Functional connectivity analyses
The precise location of the ERC [MNI space: ±26, -16, -28] was selected to generated a four-millimeter radius spherical seed region and determined by convergent evidence from previous studies in animals and humans [33, 52]. Individual averaged time courses for all voxels within ERC region were extracted based on the coregistered seed region as the reference time course, and voxelwise cross-correlation analysis was then carried out between the averaged time courses of all voxels within the seed region and the whole brain within the GM mask. The GM mask was created by thresholding (a probability threshold of 0.2) the GM probability map obtained from all subjects in this study . A Fisher’s z-transform was then applied to improve the normality of the correlation coefficients. For each subject, we obtained two z-score maps that represented the intrinsic FC patterns of ERC.
Demographic and neuropsychological data
The statistical analyses were performed using SPSS 17.0 software (SPSS Inc., Chicago, IL, USA). The multivariate analysis of covariance (MANCOVA, group × APOE) and chi-square test were used to test the differences of demographic data and neuropsychological performance between aMCI and HC (p < 0.05). And post-hoc t-tests with Bonferroni correction were used to further investigate differences in each APOE subgroup (p < 0.05).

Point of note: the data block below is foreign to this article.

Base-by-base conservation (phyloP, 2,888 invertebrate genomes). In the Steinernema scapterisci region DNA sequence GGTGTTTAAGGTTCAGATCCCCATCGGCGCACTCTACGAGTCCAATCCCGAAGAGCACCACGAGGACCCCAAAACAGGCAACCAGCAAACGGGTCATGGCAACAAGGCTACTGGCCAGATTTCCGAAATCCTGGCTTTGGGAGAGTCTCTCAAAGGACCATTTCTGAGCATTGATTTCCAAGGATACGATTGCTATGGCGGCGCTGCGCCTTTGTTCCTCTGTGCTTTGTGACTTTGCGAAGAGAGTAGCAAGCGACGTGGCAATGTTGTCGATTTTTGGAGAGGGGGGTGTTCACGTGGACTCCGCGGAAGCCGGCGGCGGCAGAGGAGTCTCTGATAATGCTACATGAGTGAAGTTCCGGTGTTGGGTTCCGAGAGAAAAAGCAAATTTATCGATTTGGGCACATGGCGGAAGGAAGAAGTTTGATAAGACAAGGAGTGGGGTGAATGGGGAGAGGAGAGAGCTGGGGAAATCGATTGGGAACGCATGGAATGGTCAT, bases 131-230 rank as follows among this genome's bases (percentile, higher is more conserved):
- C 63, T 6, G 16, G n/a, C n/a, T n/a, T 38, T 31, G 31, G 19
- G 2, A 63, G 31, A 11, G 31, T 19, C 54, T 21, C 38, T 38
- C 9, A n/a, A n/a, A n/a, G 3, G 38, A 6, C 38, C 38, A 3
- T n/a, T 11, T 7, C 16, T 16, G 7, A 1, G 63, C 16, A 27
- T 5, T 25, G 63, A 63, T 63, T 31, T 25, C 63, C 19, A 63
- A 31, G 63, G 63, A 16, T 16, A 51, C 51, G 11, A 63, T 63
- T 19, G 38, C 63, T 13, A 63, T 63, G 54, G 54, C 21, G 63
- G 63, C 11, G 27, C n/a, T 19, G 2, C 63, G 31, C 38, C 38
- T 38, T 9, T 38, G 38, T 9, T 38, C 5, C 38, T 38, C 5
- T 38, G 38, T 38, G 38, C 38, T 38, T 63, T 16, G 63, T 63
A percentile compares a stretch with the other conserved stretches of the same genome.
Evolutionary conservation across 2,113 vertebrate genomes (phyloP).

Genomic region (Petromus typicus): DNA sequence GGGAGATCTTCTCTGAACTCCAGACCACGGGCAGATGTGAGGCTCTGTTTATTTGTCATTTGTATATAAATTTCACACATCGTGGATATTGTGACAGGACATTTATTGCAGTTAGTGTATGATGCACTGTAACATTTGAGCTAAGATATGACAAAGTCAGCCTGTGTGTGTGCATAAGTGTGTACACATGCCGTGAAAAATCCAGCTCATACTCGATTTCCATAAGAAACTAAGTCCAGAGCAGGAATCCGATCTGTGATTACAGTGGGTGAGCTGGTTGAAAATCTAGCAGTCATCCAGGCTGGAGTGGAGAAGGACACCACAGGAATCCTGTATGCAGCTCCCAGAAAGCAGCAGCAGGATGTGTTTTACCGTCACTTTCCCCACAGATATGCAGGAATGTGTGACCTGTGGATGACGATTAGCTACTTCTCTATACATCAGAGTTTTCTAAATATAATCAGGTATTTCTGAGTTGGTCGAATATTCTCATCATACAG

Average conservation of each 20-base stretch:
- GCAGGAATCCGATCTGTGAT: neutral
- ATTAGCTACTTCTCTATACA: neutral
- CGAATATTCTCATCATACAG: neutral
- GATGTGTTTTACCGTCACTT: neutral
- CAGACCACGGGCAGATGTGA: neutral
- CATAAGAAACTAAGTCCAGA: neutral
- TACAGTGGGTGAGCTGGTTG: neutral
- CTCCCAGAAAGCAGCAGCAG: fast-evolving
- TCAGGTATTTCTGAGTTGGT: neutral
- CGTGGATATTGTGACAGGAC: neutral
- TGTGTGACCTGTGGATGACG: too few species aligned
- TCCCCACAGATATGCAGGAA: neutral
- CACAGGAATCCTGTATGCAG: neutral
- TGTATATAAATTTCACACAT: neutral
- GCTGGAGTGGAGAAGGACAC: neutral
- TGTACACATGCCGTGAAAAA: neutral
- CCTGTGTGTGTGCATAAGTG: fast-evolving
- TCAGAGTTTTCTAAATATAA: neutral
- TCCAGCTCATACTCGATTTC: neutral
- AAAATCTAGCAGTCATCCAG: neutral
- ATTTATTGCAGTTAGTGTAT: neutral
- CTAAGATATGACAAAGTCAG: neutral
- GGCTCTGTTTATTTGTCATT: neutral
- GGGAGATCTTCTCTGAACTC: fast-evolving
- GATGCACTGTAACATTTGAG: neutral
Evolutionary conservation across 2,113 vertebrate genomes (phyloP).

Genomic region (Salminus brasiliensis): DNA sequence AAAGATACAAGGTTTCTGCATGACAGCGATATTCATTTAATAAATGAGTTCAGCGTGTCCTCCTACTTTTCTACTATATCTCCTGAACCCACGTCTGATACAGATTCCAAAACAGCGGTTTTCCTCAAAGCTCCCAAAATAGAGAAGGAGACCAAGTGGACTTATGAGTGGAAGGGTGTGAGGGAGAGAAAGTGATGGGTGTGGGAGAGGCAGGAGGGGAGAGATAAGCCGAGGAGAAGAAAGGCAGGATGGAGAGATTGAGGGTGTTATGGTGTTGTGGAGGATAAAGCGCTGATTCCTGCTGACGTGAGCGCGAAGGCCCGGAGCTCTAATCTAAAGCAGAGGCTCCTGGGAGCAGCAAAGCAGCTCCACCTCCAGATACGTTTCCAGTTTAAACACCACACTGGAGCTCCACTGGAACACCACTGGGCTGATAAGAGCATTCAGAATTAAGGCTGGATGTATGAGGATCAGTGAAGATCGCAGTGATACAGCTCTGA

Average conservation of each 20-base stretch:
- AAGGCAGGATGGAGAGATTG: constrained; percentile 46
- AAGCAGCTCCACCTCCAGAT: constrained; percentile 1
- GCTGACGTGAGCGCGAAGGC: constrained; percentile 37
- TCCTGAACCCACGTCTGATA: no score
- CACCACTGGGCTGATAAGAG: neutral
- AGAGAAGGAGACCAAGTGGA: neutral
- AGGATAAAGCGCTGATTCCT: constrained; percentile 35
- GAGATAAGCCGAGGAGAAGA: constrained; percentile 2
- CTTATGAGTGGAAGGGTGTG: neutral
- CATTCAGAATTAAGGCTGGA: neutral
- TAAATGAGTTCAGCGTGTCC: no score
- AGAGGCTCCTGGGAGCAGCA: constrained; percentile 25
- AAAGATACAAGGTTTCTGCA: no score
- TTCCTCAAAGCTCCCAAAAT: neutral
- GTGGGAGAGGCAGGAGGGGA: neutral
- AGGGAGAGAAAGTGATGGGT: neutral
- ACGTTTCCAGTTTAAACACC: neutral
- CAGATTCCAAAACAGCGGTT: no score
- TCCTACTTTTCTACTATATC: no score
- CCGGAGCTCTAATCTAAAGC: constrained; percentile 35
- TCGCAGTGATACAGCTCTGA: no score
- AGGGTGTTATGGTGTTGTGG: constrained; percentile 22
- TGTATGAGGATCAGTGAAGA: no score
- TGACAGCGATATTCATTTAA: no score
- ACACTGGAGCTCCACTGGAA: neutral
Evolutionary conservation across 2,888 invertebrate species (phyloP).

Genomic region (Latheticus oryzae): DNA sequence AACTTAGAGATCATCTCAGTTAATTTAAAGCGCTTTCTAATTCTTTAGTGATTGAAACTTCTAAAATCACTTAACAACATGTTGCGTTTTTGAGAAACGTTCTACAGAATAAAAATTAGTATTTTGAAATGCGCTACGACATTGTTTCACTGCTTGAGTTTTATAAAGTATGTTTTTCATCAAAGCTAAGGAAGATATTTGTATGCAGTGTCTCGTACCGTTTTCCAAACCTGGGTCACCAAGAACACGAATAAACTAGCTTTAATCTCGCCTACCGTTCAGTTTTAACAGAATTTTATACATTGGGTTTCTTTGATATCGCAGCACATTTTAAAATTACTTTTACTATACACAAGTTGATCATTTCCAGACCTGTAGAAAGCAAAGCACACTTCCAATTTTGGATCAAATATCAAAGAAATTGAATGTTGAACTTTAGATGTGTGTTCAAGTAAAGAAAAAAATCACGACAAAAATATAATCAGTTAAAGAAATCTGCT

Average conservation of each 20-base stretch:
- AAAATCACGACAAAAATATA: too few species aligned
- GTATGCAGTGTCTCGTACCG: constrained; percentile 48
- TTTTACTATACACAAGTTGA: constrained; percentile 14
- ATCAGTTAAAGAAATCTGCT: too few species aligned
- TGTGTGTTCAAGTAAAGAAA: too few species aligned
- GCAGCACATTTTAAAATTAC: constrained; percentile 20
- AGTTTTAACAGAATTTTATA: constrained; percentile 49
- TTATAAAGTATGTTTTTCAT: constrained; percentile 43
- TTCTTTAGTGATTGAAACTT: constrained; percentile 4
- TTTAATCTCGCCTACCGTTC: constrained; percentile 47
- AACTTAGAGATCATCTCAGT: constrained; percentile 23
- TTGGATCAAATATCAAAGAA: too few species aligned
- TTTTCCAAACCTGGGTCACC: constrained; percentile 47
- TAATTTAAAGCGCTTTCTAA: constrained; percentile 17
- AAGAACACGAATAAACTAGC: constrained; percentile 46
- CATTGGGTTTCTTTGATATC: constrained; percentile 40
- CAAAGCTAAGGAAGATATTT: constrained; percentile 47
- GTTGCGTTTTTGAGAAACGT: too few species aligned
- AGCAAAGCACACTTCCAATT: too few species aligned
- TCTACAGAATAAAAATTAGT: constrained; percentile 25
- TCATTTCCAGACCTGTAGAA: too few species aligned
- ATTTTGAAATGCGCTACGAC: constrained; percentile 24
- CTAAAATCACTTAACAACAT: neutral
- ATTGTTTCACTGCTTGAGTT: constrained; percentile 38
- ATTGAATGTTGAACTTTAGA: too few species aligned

Group-level intrinsic connectivity analysis
To determine the patterns of FC of ERC seed, the spatial maps of FC in each group were submitted to a random-effect analysis using one-sample t-tests with age, gender, and years of education treated as covariates at a stringent threshold of p < 0.001 using family-wise error (FWE) correction at the whole-brain to reveal regions most robustly correlated with ERC seed.
In addition, differences in voxel-wise group comparisons of FC were tested using a 2 X 3 MANCOVA with age, gender, years of education, and voxel-wise GM volumes treated as covariates at a p < 0.05 corrected by false discovery rate (FDR). And post-hoc t-tests were used to further investigate differences of APOE alleles within each group as a significant interaction of group by APOE. A statistical threshold of p (uncorrected) < 0.005 and cluster extent k > 100 voxels (800 mm3) was used to achieve a corrected statistical significance of p < 0.05, determined by Monte-Carlo simulation (see program AlphaSim by D. Ward).